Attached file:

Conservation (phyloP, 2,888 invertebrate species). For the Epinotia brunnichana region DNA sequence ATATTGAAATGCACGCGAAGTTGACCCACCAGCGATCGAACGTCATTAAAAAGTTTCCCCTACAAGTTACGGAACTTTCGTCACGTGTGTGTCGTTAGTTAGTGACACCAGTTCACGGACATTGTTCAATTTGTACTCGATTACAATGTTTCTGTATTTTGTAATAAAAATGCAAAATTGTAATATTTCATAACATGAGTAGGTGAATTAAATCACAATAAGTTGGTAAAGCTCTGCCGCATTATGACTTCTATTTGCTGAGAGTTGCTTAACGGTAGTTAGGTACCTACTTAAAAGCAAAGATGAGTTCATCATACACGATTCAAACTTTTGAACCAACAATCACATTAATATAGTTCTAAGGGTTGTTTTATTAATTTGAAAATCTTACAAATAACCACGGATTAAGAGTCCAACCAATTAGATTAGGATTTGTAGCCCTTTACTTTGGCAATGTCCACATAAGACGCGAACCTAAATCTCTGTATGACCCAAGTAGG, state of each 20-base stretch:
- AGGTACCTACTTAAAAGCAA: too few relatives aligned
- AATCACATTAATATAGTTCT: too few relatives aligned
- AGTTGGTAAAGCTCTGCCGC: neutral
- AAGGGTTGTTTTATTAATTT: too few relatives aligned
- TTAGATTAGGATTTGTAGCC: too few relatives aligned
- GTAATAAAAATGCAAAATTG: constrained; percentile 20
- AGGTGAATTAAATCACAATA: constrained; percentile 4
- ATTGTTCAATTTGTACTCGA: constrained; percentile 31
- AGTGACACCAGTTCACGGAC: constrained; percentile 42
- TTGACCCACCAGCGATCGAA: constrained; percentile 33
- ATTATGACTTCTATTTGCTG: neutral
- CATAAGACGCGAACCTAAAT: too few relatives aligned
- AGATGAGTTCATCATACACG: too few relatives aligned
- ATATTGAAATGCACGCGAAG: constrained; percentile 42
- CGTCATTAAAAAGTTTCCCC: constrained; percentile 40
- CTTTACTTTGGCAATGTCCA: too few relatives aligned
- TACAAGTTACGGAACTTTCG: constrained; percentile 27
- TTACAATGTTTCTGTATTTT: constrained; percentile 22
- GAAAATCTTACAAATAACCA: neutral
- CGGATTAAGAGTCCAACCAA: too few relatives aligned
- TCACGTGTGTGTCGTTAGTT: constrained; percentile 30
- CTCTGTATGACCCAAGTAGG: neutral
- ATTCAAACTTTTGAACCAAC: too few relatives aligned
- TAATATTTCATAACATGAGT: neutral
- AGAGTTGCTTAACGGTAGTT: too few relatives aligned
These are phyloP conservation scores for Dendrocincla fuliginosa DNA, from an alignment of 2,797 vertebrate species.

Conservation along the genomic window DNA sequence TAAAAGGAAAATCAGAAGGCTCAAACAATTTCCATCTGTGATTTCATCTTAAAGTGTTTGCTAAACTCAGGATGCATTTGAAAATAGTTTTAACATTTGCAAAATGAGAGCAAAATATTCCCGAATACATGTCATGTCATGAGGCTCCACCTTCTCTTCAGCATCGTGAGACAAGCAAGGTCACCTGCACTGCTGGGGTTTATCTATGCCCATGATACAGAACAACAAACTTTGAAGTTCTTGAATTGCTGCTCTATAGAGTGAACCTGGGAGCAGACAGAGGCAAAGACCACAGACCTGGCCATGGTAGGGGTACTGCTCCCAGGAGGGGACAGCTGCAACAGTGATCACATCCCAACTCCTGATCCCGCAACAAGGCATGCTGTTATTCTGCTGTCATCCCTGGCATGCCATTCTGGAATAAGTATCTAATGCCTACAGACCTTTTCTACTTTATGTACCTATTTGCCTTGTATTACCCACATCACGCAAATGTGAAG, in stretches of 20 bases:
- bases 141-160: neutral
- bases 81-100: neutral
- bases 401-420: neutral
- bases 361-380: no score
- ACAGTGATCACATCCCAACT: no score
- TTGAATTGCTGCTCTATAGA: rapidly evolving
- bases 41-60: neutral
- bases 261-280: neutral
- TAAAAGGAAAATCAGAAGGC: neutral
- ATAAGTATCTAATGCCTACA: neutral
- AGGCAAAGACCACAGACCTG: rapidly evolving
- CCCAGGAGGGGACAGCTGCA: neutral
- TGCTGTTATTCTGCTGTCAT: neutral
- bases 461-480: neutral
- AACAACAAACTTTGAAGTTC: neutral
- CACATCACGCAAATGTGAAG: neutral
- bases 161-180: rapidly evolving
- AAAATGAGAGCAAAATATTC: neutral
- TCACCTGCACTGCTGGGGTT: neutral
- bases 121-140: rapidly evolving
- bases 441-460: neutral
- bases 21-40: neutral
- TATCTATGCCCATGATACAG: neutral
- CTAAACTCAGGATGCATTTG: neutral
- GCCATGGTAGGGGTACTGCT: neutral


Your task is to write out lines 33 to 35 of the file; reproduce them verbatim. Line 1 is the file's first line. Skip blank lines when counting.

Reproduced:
- ACAGTGATCACATCCCAACT: no score
- TTGAATTGCTGCTCTATAGA: rapidly evolving
- bases 41-60: neutral